Poland Can Plot Rate Moves Later as Inflation Stays LowDorota Bartyzel and Piotr Skolimowski
Poland’s central bank has plenty of time to plot its next move after pledging to keep borrowing costs at a record low until mid-2014 as the economy recovers without stoking inflation pressure, Governor Marek Belka said.
The Warsaw-based Narodowy Bank Polski held its seven-day reference rate at 2.5 percent for a seventh month, as predicted by all 40 economists in a Bloomberg survey. In today’s post-meeting statement, policy makers repeated that they plan no changes through at least June as demand, wage and cost pressures remain “low.”
While the European Union’s largest eastern economy expanded faster than anticipated in 2013, it still grew the least in four years, preliminary gross domestic product figures published last week showed. Inflation remained below the central bank’s 2.5 percent target for 13th month in December.
“I don’t see any reason for nervous moves,” Belka told reporters at a news conference in Warsaw. “We’re in a dream situation where economic growth is accelerating while inflation remains under control.”
New inflation and GDP forecasts next month from the central bank’s research staff should “shed more light” on how the economic situation is going to develop, allowing rate setters to consider their next steps, Belka said.
Policy makers may decide to flag a future rate increase or extend their “steady-rate guidance” after reviewing the March staff projections, central banker Jerzy Hausner told PAP news service in a Jan. 20 interview. Economists predict the pace of growth may almost double this year, emerging from the worst slowdown since 2009.
“The central bank should be under little pressure to tighten policy,” William Jackson, an economist at London-based Capital Economics Ltd, said today by e-mail. “The economy is unlikely to use up under-utilized resources, unemployed workers and spare capacity in manufacturing, particularly quickly.”
A preliminary estimate suggests fourth-quarter growth, to be released on Feb. 14, may have been as fast as 2.9 percent, Finance Minister Mateusz Szczurek said today in Warsaw. Economy expanded by 1.6 percent in 2013.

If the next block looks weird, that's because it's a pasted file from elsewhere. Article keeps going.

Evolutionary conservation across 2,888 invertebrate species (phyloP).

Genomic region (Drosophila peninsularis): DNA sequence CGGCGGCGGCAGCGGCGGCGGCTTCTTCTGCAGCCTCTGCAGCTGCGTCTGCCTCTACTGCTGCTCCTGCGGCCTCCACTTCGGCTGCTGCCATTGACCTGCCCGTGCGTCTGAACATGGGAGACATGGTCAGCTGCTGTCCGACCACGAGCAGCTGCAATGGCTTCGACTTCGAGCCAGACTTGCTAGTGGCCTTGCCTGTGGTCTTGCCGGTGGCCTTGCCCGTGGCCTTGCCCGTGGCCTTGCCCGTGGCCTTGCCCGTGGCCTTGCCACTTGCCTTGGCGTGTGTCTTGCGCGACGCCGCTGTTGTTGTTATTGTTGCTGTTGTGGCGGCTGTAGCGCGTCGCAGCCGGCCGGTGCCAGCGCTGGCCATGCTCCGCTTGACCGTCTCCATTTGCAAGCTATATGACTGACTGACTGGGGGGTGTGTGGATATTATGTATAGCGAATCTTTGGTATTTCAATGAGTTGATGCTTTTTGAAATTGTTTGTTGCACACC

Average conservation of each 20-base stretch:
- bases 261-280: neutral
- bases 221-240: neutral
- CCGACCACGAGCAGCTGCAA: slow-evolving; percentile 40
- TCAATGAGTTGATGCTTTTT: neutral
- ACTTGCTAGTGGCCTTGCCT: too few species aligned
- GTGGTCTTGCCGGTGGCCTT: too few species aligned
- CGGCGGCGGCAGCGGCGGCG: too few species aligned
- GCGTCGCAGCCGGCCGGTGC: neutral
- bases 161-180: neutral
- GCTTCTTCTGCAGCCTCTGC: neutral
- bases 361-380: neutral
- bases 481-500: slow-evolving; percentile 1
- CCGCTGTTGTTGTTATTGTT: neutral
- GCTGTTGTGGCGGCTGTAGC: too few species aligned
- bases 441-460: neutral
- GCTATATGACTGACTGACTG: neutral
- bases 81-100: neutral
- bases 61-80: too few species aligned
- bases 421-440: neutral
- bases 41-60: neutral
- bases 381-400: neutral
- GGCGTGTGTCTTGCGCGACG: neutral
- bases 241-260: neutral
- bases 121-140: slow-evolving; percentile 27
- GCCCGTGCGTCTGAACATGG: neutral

“Acceleration could be even more visible in subsequent quarters on growing private consumption and investment,” Jaroslaw Janecki, chief economist at Societe Generale SA in Warsaw, said yesterday by phone. “Economic recovery will shape decisions of policy makers in the second half of the year, when rate increases will begin.”
He predicts the central bank will make two quarter-point rate increases as economic growth may exceed 3.5 percent in the second half.
The zloty traded at 4.1894 per euro at 5:32 p.m. in Warsaw, strengthening 0.4 percent from yesterday and rallying for a third day after January’s 2.4 percent decline, the worst monthly performance since June. The yield on Poland’s five-year government bond fell nine basis points, or 0.09 percentage point, to 3.89 percent, reversing January’s 46 point increase.
The zloty’s weakening wasn’t “excessive” and appears “temporary,” Belka said today. “We have to monitor the situation, but I don’t think we will have to act because our economy is extremely well-balanced.”
Poland’s purchasing managers index, a gauge of manufacturing, surged to a three-year high of 55.4 in January, according to a Markit Economics survey for HSBC published on Feb. 3. Even as new orders accelerated and job creation rose at the fastest pace since the survey began in June 1998, the manufacturing rebound isn’t spurring inflation, HSBC economist Agata Urbanska-Giner said.
Inflation, which accelerated to 0.7 percent from a year earlier in December, won’t reach the central bank’s target before the end of 2015, according to Narodowy Bank Polski’s latest inflation report from November.